Lemma 2.1. *The system (2.1) possesses the following.*(I)*Two steady states -saddle point, and -stable centre under the condition and .*(II)*The trajectory of system (2.1) goes across the straight line from the right to the left under condition and , and intersects with the straight line .*

*Definition 2.2. *A triple is said to be a semi-dynamical system if is a metric space is the set of all non-negative real and is a continuous map such that;(i) for all ;(ii) is continuous for and ;(iii) for all and . Sometimes a semi-dynamical system is denoted by .

*Definition 2.3. *Assume that(i) is a semi-dynamical system;(ii) is a nonempty subset of ;(iii)function is continuous, and, for any , there exists a such that for any , .

Then, is called an impulsive semi-dynamical system.

For any the function defined as is continuous and we call the trajectory passing through point . The set is called positive semitrajectory of point . The set is called the negative semi-trajectory of point .

*Definition 2.4. *We consider state-dependent impulsive differential equations:
where and represent the straight line or curve line on the plane and is called impulsive set. The function is continuous mapping, and is called the impulse function. is called the phase set. We define “dynamic system” constituted by the definition of solution of state impulsive differential equation (2.5) as “semi-continuous dynamic system,” which is denoted as .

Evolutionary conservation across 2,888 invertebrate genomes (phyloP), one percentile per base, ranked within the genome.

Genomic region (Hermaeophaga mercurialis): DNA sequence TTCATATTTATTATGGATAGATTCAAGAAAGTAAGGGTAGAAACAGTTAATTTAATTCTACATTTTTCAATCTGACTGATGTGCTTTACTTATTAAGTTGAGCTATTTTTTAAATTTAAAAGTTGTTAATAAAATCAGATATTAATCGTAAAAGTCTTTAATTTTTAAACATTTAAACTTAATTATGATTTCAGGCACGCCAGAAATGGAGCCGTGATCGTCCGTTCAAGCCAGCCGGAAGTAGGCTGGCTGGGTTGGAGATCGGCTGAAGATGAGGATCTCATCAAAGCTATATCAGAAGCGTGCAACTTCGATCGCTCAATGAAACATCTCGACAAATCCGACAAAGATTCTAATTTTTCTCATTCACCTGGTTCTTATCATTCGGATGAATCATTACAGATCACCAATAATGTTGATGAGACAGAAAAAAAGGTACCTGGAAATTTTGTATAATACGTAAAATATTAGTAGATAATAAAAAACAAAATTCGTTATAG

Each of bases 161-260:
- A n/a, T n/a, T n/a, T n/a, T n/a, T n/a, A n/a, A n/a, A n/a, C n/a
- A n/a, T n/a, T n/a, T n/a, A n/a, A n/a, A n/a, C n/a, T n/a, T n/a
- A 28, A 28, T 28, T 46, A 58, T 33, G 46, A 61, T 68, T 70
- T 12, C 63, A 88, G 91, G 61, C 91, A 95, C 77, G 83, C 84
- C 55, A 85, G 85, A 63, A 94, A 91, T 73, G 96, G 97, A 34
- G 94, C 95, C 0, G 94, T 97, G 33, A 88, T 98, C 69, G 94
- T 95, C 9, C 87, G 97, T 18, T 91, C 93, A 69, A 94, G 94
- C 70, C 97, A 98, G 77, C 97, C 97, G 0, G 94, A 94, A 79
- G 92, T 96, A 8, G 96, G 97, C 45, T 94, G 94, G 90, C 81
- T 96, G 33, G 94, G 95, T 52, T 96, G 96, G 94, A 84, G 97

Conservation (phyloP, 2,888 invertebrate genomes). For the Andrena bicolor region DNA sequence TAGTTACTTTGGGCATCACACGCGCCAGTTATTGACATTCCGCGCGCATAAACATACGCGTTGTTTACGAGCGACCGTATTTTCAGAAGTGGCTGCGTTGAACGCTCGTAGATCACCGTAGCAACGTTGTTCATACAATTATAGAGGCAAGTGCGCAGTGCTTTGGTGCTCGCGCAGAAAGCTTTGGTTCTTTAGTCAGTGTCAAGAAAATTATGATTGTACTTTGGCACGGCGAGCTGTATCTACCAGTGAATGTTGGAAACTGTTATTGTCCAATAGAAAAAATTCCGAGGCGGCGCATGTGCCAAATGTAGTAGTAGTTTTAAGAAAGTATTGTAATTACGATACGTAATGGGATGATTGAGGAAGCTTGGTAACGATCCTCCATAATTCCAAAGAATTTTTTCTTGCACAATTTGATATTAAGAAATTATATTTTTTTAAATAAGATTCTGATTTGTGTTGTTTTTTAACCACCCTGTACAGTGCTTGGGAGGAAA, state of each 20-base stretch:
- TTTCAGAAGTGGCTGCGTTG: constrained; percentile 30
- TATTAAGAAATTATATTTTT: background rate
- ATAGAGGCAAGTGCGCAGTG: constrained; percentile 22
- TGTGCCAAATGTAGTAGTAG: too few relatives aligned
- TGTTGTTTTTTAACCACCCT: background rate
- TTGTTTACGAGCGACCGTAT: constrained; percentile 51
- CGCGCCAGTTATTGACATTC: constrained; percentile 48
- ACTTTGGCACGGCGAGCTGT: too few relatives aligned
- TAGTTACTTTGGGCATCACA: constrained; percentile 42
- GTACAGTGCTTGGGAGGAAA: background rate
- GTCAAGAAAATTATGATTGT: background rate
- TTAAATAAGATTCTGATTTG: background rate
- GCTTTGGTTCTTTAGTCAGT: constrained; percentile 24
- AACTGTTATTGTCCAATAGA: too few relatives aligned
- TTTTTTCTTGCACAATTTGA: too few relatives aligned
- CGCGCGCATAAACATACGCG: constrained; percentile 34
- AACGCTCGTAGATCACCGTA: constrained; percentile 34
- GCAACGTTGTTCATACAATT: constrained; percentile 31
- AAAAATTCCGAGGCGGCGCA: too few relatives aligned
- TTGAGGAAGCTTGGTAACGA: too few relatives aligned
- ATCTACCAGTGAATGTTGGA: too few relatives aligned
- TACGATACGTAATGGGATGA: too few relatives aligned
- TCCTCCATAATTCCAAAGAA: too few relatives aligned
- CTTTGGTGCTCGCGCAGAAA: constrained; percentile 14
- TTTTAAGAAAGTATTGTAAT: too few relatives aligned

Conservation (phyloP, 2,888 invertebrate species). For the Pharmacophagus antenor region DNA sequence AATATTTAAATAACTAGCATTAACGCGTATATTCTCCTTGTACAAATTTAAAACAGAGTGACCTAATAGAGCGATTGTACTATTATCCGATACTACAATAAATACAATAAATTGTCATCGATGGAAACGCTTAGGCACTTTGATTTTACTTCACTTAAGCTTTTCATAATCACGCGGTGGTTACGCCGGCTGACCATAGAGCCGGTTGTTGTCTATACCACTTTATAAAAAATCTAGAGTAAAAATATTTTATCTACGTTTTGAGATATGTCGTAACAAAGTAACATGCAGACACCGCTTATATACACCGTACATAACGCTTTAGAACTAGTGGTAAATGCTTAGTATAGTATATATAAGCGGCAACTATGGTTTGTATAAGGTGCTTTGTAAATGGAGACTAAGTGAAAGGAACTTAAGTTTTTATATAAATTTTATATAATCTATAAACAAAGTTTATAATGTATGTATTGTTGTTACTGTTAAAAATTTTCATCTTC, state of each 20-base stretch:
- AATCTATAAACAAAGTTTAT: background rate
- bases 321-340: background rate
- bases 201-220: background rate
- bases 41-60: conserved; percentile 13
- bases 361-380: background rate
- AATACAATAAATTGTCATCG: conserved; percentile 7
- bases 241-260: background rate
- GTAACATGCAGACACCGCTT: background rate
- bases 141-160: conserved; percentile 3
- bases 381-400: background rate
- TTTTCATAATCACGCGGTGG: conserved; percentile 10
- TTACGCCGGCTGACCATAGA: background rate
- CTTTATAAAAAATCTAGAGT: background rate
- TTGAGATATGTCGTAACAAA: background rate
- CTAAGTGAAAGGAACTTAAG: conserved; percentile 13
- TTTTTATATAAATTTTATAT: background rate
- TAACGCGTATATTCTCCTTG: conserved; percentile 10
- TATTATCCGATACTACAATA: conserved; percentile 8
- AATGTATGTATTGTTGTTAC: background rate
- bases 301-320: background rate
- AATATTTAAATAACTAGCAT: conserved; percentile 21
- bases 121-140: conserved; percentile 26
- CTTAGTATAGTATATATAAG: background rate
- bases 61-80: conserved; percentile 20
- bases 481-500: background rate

*Definition 2.5. *Suppose that the impulse set and the phase set are both lines, as shown in Figure 1. Define the coordinate in the phase set as follows: denote the point of intersection between and -axis as , then the coordinate of any point in is defined as the distance between and and is denoted by . Let denote the point of intersection between the trajectory starting from and the impulse set , and let denote the phase point of after impulse with coordinate . Then we define as the successor point of , and then the successor function of point is that .

*Definition 2.6. *A trajectory is called order one periodic solution with period if there exists a point and such that and .

We get these lemmas from the continuity of composite function and the property of continuous function.

Lemma 2.7. *Successor function defined in Definition 2.2 is continuous.*

Lemma 2.8. *In system (1.4), if there exist satisfying successor function , then there must exist a point satisfying the function between the point of and the point of , thus there is an order one periodic solution in system (1.4). *

#### 3. Existence of the Order One Periodic Solution

In this section we shall investigate the existence of an order one periodic solution of system (1.4) by using the successor function defined in this paper. For this goal, we denote that

Phase set of set is that